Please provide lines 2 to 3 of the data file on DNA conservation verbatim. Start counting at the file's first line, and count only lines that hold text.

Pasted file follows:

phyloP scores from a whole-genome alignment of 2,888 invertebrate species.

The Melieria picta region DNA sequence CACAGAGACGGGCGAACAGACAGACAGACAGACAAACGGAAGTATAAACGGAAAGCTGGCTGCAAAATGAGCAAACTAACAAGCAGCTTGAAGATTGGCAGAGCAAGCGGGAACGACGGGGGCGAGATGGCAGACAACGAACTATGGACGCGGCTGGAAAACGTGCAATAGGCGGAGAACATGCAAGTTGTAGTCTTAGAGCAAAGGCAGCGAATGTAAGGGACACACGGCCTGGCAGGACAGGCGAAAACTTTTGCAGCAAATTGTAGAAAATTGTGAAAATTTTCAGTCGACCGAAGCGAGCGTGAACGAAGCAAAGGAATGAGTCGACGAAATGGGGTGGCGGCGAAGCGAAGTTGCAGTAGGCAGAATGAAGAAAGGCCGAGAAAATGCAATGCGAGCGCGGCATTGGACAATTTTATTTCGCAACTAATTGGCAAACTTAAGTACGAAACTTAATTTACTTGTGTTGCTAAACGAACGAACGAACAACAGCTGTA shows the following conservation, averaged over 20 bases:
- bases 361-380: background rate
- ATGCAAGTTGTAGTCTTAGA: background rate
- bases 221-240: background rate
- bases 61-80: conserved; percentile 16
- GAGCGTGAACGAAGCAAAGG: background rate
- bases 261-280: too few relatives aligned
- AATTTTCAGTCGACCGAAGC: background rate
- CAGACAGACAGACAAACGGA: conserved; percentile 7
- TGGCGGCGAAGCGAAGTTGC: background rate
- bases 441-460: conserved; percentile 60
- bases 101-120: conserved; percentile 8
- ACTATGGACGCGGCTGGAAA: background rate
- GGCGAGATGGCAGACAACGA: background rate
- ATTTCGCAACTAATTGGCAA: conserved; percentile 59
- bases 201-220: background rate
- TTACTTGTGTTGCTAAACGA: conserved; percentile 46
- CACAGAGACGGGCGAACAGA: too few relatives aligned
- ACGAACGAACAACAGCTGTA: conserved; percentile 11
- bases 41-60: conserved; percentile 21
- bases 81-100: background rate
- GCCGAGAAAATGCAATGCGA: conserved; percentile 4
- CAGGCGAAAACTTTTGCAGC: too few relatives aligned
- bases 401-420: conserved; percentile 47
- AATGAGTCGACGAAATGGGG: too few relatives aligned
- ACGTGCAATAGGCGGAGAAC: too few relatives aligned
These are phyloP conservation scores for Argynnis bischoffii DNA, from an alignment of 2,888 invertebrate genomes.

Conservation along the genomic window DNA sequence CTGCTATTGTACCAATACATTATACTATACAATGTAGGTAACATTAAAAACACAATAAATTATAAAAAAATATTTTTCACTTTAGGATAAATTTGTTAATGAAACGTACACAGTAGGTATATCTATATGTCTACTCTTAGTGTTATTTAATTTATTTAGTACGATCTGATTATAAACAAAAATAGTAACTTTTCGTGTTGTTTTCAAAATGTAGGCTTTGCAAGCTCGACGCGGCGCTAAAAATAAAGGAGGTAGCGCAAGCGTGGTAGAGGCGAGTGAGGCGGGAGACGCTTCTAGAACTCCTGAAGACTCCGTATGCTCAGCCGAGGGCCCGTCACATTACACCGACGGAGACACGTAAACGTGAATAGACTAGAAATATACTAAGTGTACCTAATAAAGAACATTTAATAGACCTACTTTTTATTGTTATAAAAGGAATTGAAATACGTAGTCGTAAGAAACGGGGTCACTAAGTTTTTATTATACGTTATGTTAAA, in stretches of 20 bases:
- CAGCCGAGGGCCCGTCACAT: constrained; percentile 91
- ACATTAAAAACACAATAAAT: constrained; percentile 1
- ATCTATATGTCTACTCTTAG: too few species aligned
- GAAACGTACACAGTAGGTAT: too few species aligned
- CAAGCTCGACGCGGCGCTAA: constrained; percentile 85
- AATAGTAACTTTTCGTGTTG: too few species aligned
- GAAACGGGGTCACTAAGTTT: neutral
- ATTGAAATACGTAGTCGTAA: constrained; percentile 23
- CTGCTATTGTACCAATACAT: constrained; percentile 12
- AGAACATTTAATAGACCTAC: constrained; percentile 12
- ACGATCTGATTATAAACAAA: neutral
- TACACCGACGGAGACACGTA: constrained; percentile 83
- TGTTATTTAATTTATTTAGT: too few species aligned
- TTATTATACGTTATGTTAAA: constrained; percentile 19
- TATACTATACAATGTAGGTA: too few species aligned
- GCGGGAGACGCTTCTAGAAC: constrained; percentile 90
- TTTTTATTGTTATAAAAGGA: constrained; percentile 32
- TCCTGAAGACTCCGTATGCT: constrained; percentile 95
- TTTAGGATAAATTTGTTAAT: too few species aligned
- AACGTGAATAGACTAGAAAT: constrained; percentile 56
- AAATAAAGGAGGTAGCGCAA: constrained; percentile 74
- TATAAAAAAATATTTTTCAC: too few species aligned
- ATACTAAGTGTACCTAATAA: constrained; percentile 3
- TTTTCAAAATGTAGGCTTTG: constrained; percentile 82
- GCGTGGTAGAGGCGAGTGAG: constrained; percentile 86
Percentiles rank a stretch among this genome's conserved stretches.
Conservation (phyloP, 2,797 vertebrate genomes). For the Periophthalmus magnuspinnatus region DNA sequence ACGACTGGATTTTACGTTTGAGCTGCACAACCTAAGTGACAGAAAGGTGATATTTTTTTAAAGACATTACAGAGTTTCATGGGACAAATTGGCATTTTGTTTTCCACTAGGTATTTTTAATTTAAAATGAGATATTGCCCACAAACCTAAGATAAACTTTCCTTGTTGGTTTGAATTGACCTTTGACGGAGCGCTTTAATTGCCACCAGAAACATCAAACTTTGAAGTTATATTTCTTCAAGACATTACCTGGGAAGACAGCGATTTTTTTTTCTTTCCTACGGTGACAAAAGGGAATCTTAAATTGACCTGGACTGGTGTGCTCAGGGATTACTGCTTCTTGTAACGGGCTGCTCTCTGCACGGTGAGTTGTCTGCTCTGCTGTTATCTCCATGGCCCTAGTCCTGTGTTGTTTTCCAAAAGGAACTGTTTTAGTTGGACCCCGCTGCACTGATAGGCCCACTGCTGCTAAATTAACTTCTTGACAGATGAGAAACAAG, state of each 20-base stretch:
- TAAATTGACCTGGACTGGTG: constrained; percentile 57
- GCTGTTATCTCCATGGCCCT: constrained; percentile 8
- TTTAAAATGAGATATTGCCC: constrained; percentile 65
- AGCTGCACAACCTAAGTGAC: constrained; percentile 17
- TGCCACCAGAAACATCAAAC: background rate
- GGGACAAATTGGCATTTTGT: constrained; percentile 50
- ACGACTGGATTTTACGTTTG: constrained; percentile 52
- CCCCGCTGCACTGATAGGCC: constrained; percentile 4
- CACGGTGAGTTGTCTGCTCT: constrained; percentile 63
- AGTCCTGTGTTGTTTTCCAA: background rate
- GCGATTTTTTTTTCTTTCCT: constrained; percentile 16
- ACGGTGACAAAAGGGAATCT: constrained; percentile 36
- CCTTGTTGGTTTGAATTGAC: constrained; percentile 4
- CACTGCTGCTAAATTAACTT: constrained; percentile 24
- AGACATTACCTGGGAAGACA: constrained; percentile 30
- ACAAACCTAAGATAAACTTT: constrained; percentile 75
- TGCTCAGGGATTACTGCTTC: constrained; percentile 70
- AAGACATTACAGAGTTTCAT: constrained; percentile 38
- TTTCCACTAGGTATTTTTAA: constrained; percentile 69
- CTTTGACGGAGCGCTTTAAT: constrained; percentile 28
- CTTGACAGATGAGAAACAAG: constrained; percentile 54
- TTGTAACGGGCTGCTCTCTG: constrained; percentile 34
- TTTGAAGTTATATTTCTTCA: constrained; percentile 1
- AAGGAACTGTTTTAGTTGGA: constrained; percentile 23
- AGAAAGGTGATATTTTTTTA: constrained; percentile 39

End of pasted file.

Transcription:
The Melieria picta region DNA sequence CACAGAGACGGGCGAACAGACAGACAGACAGACAAACGGAAGTATAAACGGAAAGCTGGCTGCAAAATGAGCAAACTAACAAGCAGCTTGAAGATTGGCAGAGCAAGCGGGAACGACGGGGGCGAGATGGCAGACAACGAACTATGGACGCGGCTGGAAAACGTGCAATAGGCGGAGAACATGCAAGTTGTAGTCTTAGAGCAAAGGCAGCGAATGTAAGGGACACACGGCCTGGCAGGACAGGCGAAAACTTTTGCAGCAAATTGTAGAAAATTGTGAAAATTTTCAGTCGACCGAAGCGAGCGTGAACGAAGCAAAGGAATGAGTCGACGAAATGGGGTGGCGGCGAAGCGAAGTTGCAGTAGGCAGAATGAAGAAAGGCCGAGAAAATGCAATGCGAGCGCGGCATTGGACAATTTTATTTCGCAACTAATTGGCAAACTTAAGTACGAAACTTAATTTACTTGTGTTGCTAAACGAACGAACGAACAACAGCTGTA shows the following conservation, averaged over 20 bases:
- bases 361-380: background rate